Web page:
4.3 Commercialisation pathways and vehiclespathways and vehicles include:
- joint ventures, and
- direct commercial use of IP developed in-house.
The choice of commercialisation pathway and/or vehicle depends on practical considerations broader than legal issues, particularly marketing and manufacturing.
Most universities prefer to license, rather than sell, IP rights to third parties, ensuring that if the commercialisation venture is unsuccessful, control of the IP returns to the university. This is particularly important when the licensee is a new or small company where the risk of failure is high.
The common commercialisation choices for universities are summarised below.
|Advantages for universities
|Disadvantages for universities
|Low expenditure and risk. Retain ownership and significant control of the IP
|Administration may require complex auditing of sales
|Quick exit, no risk
|Less profitable. Loss of ownership and control of the IP
|Start-ups and spin-offs
|Created to suit the IP, free of encumbrances of established businesses
|Lack of funding, experience and stability means high risk of failure
The licensor (the) contracts IP rights to one or more licensees, in return for a share in the related income, paid as ‘royalties’. An up-front non-royalty payment may also be contracted. IP ownership is unaltered.
Many variables may be negotiated for each licence agreement, including whether:
- IP rights are exclusive to the licensee, or non-exclusive, or sole
- sub-licensing by the licensee is allowed
- territorial limits apply
- limits to the fields of use of the IP apply
- limits to the avenues of exploitation (e.g. marketing, manufacturing) apply
- time limits apply (expiry terms)
- royalty terms apply, and what is the royalty rate
- non-royalty payments are also required from the licensee, and
- performance obligations (e.g. development milestones and minimum sales) are imposed upon the licensee.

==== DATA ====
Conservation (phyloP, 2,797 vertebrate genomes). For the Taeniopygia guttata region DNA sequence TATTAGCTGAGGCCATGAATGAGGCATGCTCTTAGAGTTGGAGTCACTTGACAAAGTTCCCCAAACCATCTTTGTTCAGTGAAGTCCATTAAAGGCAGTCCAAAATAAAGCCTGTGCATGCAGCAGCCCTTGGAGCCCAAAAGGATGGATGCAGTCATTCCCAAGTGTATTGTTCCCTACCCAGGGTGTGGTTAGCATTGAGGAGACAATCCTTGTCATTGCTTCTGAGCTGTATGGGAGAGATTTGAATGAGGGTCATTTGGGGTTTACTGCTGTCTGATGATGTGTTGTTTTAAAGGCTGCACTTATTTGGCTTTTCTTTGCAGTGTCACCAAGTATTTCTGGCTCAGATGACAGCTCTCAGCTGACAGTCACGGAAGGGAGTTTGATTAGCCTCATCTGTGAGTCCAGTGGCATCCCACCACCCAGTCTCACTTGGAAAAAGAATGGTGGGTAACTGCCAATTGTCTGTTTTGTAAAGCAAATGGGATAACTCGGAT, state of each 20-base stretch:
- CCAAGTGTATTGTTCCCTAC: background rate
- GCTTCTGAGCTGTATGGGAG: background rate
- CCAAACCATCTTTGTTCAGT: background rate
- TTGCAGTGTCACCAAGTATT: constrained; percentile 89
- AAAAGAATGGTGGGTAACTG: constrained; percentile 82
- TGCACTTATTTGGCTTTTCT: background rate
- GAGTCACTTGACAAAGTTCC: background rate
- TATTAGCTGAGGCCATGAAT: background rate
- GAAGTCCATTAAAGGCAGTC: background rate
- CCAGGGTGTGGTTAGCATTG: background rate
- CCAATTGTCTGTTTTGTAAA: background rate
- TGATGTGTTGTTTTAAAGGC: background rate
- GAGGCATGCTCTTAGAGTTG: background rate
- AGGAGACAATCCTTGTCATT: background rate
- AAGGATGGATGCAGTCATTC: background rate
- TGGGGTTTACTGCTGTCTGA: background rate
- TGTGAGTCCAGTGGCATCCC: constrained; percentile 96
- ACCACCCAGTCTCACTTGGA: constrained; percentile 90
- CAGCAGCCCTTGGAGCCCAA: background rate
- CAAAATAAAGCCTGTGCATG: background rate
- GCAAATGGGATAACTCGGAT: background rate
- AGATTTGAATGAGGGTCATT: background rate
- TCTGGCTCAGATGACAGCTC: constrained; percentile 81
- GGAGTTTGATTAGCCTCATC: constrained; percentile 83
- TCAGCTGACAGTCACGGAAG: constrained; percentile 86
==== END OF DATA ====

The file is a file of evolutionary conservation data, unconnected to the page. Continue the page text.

This pathway requires minimal capital expenditure or risk taking by the licensor, but can still achieve efficient and extensive IP exploitation, while the licensor retains significant control of the use of the IP, e.g. the ability to eliminate non-performing licensees.
The licensor must administer at least the collection of royalties, which may require complex auditing of sales.
IP rights may be sold or given away to one or more new owners, the assignees. Multiple assignees usually need to be in different countries.
Compared to alternatives, this commercialisation pathway may achieve a quick exit but less profit for the assignor, because the assignee must accept all the risks of commercialisation just as quickly, so will negotiate a commensurately low sale price.
For university assignors, a further disadvantage is losing all control of the IP. If the assignee’s business collapses, all commercialisation prospects for the IP and its related value to society are lost.
Start-ups and spin-offs
These vehicles are licensees or assignees created specifically to suit the IP. They have the advantages of being fresh and free of the distractions, liabilities and legal encumbrances of established businesses, particularly regarding choice of directors, shareholders and key employees.
For these reasons, start-ups and spin-offs are often preferred for IP that is likely to be ‘disruptive’, i.e. it will dramatically alter the operation of the relevant market, or create a new market. However, these new businesses may lack funding, experience and stability.